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The revised 2016 WHO classification considers several infrequent T-cell derived lymphoid entities and a heterogeneous group of lymphomas that cannot be categorized as any of the specific entities and for this reason are designated peripheral T-cell lymphomas not otherwise specified (PTCL, NOS). Most of them had already been included in the 2008 edition but the revised version has incorporated new data related to gene deregulation that are crucial to lymphomagenesis.

In this chapter, we will briefly outline the disease features of three lymphoma entities and of PTCL, NOS

Intestinal T-cell lymphomas

Intestinal T-cell lymphomas include the two main types of intestinal T-cell lymphoma considered in the 2008 WHO classification and designated enteropathy-associated T-cell lymphoma (EATL) type I, which is linked to coeliac disease, and EATL type II, which is not associated with this enteropathy. They are respectively designated, in the updated WHO classification, EATL and monomorphic epitheliotropic intestinal T-cell lymphoma (MEITL). A third type of intestinal T-cell lymphoma not otherwise specified (NOS) that cannot be classified as one of these two distinct subtypes and a new provisional entity designated indolent T-cell lymphoproliferative disorder (LPD) of the GI (gastrointestinal) tract have also been included in the 2016 revision [1].

EATL and MEITL have distinct epidemiology and genetic susceptibility and also differ in their immunophenotype and molecular genetics.

EATL is seen in individuals with coeliac disease and is strongly associated with certain HLA genotypes whilst MEITL is not. The former is seen in individuals from Western countries whilst MEITL is predominantly seen in Asian and Hispanic individuals. The main manifestations of EATL and MEITL are gastrointestinal such as nausea, vomiting, diarrhoea, bowel obstruction, weight loss and, rarely, perforation. About a third of patients have B symptoms. A haemophagocytic syndrome can be seen in EATL. Dissemination may occur to lymph nodes and rarely to lung, bone marrow and skin. In contrast to EATL and MEITL, which have an aggressive clinical course, patients with indolent T-cell LPD of the GI tract have an indolent clinical course; the lesions can involve the small intestine, oral cavity, stomach, colon or multiple sites [2].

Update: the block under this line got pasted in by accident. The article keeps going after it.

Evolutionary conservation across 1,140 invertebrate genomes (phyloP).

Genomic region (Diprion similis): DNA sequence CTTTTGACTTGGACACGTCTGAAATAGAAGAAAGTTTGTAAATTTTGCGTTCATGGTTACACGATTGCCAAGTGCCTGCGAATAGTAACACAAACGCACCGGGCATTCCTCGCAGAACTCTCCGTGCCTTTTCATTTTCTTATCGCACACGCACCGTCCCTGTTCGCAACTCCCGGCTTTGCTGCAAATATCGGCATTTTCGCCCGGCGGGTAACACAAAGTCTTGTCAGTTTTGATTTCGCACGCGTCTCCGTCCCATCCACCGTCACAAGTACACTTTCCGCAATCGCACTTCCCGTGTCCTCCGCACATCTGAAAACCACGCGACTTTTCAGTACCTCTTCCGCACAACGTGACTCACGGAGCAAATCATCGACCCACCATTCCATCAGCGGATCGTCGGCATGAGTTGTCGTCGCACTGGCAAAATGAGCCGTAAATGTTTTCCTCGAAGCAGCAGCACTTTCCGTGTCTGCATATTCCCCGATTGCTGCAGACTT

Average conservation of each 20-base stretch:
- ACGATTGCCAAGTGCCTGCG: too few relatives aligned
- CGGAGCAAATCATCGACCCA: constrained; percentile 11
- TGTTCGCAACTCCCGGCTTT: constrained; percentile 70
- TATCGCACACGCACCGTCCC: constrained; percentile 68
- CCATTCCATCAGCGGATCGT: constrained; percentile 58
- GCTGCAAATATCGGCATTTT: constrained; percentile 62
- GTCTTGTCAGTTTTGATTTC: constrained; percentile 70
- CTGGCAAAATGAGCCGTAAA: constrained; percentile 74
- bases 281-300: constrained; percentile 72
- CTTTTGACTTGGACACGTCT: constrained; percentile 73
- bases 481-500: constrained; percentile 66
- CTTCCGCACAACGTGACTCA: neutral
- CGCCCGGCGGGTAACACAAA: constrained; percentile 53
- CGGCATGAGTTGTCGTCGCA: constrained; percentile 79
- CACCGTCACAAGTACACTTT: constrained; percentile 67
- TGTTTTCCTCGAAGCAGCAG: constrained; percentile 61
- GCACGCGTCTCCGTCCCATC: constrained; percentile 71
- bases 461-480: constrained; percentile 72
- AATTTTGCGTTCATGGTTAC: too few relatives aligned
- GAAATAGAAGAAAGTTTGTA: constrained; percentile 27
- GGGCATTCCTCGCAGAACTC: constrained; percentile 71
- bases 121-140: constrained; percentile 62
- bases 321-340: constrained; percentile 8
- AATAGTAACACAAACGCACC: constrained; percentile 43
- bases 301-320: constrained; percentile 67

EATL is characterized by intraepithelial involvement by pleomorphic medium-sized to large or anaplastic cells with prominent nucleoli admixed with histiocytes and eosinophils (Figures 24.1 and 24.2). Angioinvasion, angiocentricity and necrosis may be seen. The tumour spares the mucosa, which often shows villous atrophy. Precursor lesions are documented in patients with coeliac disease refractory to a gluten-free diet. These are subclassified as type 1 and type 2 refractory coeliac disease. In type 1, the intraepithelial lymphocytes have a normal CD3-positive, CD8-positive, T-cell receptor (TCR)-positive phenotype and the TR genes are polyclonal whilst in type 2 the lymphoid cells have an aberrant phenotype, have clonal TR genes and show the same chromosomal abnormalities that are seen in EATL. In MEITL, ...

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